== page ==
Green Up Your Valentine’s Day

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Valentine’s Day has been around for hundreds of years, but we haven’t always celebrated it the way we do today.  The first valentines were given in the nineteenth century, and commercial marketing and production are responsible for the mass produced, very consumer oriented holiday we now have.  Here are a few facts about how much Valentine’s Day consumes each year.

Around the world, people send about a billion valentines every year.  That’s almost as many cards as are sent during Christmas.  A quarter of all the seasonal cards sent each year are for Valentine’s Day, and every year we go through more than thirty-six million boxes of chocolate shaped like heart.  Add to that the demand for fresh flowers, particularly out of season roses, and the fact that over sixty percent of the population buys commercial valentines, and you’ll soon see a major environmental impact.

So what should you do if you don’t feel like contributing to this enormous waste stream?  You don’t have to boycott Valentine’s Day or give up on romance.  There are plenty of things you can do to cut down your environmental impact.  For instance, consider making a card out of recycled or reused materials, purchasing one made from recycled or tree free materials, or just sending an electronic card instead.

Give organic or fair trade chocolate that’s packaged minimally, and pick flowers that are locally grown, or give dried flowers grown in season.  If the person you’d like to make feel special has a favorite cause, think about donating to it in his or her name instead of a gift that’ll take up space or end up being thrown out.

Think hard about your gifts, too.  Offer up useful, practical items, rather than things that’ll take up space or be thrown out.  If you’re giving jewelry, make sure you use a jeweler that’s certified for sourcing metals and stones in a responsible manner, or give used jewelry.  Other options include jewelry made out of wood or other interesting materials and jewelry made locally by independent artists.  Natural fragrances and essential oils are also an excellent choice, and they’re healthier than mainstream perfumes and colognes.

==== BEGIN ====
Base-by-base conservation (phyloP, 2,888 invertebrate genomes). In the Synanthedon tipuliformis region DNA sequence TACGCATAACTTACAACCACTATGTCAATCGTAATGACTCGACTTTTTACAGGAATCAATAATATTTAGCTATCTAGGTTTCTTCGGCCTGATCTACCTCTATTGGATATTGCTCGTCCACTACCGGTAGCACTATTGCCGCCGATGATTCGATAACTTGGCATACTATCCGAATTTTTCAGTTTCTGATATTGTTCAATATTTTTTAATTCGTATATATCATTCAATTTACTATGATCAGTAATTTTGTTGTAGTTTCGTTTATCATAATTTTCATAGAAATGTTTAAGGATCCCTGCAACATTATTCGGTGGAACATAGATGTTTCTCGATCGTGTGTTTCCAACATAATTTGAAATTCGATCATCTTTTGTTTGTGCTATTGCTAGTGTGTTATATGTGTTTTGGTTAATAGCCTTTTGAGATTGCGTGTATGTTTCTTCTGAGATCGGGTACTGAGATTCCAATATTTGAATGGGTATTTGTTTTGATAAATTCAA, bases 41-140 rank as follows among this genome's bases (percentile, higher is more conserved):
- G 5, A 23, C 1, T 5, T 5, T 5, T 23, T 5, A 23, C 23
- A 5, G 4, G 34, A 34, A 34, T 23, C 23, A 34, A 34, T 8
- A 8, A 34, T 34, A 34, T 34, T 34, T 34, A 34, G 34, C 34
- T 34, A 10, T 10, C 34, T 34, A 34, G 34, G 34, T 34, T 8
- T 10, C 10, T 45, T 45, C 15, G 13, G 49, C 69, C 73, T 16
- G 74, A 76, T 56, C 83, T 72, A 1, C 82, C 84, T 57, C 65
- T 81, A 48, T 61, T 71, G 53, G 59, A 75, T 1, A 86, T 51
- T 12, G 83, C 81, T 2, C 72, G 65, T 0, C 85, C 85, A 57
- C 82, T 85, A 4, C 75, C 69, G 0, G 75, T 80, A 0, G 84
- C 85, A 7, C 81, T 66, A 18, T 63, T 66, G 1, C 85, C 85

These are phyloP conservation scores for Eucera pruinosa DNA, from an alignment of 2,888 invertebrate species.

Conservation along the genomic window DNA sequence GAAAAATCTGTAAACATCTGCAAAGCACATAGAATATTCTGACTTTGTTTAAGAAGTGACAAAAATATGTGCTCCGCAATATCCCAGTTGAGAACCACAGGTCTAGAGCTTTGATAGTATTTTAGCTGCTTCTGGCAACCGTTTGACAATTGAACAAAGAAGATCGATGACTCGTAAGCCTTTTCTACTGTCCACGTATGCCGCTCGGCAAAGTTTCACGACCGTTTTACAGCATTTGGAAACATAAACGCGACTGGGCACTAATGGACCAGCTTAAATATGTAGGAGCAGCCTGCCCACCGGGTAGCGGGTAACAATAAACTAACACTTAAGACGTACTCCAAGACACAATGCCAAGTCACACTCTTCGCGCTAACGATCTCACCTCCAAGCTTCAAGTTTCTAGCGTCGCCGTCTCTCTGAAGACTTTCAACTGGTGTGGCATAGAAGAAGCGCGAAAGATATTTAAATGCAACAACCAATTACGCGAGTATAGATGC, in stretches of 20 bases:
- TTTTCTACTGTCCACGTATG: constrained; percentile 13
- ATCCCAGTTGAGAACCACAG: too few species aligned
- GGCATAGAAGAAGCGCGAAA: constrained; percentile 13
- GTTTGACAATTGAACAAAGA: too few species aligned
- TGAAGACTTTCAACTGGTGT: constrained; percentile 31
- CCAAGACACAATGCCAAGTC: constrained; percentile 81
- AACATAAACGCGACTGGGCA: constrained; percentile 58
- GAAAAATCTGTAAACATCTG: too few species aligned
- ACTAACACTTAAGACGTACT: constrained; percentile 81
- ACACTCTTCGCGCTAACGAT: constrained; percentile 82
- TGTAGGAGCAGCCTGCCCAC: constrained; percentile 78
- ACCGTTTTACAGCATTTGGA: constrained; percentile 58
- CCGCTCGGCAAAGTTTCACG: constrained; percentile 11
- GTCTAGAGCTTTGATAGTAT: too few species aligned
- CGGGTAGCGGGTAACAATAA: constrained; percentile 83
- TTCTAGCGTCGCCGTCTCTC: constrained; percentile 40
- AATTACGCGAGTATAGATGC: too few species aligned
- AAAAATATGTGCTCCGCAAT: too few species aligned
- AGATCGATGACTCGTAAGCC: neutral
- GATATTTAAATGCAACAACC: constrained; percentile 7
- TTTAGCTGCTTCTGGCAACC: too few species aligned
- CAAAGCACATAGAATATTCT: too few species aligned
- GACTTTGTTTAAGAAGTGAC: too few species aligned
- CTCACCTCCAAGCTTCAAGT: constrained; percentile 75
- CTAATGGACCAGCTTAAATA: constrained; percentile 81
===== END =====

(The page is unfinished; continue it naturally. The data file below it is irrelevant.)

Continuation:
Gift certificates to a healthy spa make a great choice, as does dinner at a great organic or local restaurant.  Of course, you can also cook fantastic meals at home, too.  Valentine’s Day can be something special just between the two of you.  There’s no need to involve restaurants or big companies.  If you live in an area where the weather is favorable, think about a trip to a natural area, such as a wildlife preserve or a park.  This can be pleasant, even if February is chilly where you are.

These are just a few of the ideas you can use to make your Valentine’s Day a much greener one.  This year, say goodbye to the consumer waste stream and the mainstream marketing, and choose a unique and green way to tell that special someone you really care.  It can make a difference!

Photo by: Albachiaraa –

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